Hong Kong justice department warns insulting judges online could amount to contempt of court
Warning comes amid a spate of online attacks against judge who jailed independence activist Edward Leung
Personal attacks or insulting comments about judges – even over social media – could undermine Hong Kong’s judicial independence and constitute contempt of court, the justice department said on Thursday.
The stern warning came as a spate of online abuse towards High Court judge Madam Justice Anthea Pang Po-kam began spreading following the jailing of independence activist Edward Leung Tin-kei for six years for his role in the 2016 Mong Kok riot, earlier this week.
In one case, internet users dug up information about Pang and made disparaging comments about her and her family, including references to her being the widow of a police officer, and wishing her “retribution” and “trouble”.
In a statement, the Department of Justice reminded the public to respect the rule of law and judicial independence, which it said was “one of the most important facets of the rule of law”.
“Whilst members of the public are entitled to, within the permissible legal boundaries, express one’s opinion rationally or engage in informed discussions about the court’s decision and related matters, this has to be done within the limit permitted by the law and with respect for judicial independence,” a spokesman said.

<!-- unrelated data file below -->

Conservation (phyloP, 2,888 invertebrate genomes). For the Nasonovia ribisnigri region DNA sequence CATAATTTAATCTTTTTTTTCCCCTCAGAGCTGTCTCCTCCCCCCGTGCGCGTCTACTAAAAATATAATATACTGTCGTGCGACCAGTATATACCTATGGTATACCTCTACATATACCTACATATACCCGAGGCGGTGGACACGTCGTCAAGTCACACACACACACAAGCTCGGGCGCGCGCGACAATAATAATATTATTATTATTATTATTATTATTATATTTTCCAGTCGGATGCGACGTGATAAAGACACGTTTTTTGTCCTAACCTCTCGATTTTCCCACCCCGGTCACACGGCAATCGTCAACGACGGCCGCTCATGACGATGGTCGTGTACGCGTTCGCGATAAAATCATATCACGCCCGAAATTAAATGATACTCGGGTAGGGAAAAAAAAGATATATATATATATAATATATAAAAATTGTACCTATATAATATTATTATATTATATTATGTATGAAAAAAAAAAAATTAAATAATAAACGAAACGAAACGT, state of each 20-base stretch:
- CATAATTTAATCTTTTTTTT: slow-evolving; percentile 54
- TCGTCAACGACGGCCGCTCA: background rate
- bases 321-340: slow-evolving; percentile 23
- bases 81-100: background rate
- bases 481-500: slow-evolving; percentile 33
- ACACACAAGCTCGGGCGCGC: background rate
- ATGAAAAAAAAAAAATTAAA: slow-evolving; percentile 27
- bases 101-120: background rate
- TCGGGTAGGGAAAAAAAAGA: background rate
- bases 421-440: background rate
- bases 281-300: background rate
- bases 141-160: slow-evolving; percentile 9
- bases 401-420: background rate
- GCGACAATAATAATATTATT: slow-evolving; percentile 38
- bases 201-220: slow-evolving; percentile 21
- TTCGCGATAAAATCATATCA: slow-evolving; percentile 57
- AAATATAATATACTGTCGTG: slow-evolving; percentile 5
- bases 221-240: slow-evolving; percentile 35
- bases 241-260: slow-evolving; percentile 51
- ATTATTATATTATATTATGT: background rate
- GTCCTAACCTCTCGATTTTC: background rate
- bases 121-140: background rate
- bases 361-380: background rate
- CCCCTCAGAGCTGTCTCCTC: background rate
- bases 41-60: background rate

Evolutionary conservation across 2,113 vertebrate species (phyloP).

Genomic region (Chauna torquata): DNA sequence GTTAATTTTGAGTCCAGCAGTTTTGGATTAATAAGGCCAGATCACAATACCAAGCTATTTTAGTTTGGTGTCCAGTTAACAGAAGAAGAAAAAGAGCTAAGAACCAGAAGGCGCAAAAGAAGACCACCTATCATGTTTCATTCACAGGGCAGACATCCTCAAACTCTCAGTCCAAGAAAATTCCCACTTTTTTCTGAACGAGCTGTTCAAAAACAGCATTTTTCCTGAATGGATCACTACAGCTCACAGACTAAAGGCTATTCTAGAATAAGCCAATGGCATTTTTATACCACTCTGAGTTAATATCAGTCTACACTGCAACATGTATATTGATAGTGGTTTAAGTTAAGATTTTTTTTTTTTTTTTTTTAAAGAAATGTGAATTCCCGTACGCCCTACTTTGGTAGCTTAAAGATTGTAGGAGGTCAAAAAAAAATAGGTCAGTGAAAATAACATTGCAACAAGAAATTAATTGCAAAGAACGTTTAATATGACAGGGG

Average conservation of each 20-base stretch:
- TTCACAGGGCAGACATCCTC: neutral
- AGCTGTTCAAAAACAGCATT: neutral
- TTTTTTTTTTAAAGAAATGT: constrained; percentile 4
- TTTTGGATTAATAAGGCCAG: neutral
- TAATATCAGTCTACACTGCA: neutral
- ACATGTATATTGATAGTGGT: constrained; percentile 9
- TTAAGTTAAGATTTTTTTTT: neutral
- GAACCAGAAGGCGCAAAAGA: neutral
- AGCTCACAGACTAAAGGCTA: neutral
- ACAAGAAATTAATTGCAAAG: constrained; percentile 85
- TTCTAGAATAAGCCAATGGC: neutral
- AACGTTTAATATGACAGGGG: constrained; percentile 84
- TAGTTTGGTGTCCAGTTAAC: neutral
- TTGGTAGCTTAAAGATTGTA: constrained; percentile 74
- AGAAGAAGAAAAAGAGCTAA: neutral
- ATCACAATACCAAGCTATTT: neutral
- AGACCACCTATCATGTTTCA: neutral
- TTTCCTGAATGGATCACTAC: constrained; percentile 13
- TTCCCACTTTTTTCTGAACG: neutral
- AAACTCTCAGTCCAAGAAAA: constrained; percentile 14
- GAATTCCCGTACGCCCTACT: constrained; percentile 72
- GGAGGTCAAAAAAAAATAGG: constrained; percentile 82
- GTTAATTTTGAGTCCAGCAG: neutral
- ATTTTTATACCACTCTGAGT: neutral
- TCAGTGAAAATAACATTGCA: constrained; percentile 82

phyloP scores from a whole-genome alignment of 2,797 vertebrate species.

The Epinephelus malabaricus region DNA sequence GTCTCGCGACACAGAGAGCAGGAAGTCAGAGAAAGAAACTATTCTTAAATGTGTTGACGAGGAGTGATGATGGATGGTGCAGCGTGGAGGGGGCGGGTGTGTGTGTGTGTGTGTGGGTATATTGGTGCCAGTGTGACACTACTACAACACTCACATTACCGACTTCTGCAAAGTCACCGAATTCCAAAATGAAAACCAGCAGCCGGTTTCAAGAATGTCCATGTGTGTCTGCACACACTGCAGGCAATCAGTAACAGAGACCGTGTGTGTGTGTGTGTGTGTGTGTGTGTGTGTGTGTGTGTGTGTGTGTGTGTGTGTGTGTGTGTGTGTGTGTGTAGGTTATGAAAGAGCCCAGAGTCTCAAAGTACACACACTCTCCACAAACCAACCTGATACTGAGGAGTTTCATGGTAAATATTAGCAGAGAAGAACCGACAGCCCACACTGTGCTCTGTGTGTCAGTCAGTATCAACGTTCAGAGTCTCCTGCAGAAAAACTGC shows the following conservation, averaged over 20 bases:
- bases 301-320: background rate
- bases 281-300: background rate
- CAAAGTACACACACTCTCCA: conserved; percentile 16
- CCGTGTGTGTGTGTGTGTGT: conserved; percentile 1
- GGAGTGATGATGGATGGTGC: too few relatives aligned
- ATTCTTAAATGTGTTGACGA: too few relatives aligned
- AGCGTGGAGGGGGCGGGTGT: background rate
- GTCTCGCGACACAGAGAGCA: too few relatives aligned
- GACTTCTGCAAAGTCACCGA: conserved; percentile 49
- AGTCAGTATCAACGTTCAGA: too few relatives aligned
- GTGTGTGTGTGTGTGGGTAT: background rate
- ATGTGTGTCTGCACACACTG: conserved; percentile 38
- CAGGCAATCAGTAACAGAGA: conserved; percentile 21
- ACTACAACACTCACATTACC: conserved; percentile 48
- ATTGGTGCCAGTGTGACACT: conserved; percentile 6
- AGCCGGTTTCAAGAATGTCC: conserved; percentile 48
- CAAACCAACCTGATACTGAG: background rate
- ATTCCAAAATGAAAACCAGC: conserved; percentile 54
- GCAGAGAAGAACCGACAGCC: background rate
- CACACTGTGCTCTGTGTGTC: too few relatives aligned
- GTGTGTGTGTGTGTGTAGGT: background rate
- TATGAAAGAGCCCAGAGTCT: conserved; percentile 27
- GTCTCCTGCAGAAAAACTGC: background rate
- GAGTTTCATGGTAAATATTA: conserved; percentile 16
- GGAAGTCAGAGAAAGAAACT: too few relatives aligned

The online attacks attracted the concern of the judiciary on Wednesday, which then passed the case to the department for follow up.
“Personal or scandalous attacks or insulting comments on judges or acts undermining judicial independence or in contempt of court are absolutely forbidden,” the department added. “It is to be remembered that an accused is entitled to lodge an appeal against his sentence if he is dissatisfied with it.”
On Monday, Pang jailed Leung, 27, for six years and his co-defendant, Lo Kin-man, 31, for seven years for their roles in the Mong Kok riot. They were the most severe sentences handed down to protesters since the rioting offence was added to the city’s public order laws in 1970.
The Department of Justice said it had referred the matter to law enforcement agencies and would work closely with them to assess the case fairly in accordance with the Prosecution Code, applicable legal principles and relevant evidence.
This is not the first case of public vitriol directed against a judge following a controversial judgment.
Earlier this year, a Hong Kong woman was arrested for contempt of court for reportedly hurling abuse and racist remarks at Principal Magistrate Bina Chainrai outside court after she handed down a three-month sentence to retired police superintendent Frankly Chu for hitting a bystander with a baton during the 2014 pro-democracy Occupy movement protests.
The incident prompted Chief Justice Geoffrey Ma Tao-li to warn the public against “unwarranted” or “arbitrary” criticism of the courts. “Any criticisms which are levelled against the judiciary should be on an informed basis” and “any unwarranted criticisms made against the rule of law cannot be of any benefit to the community,” he said.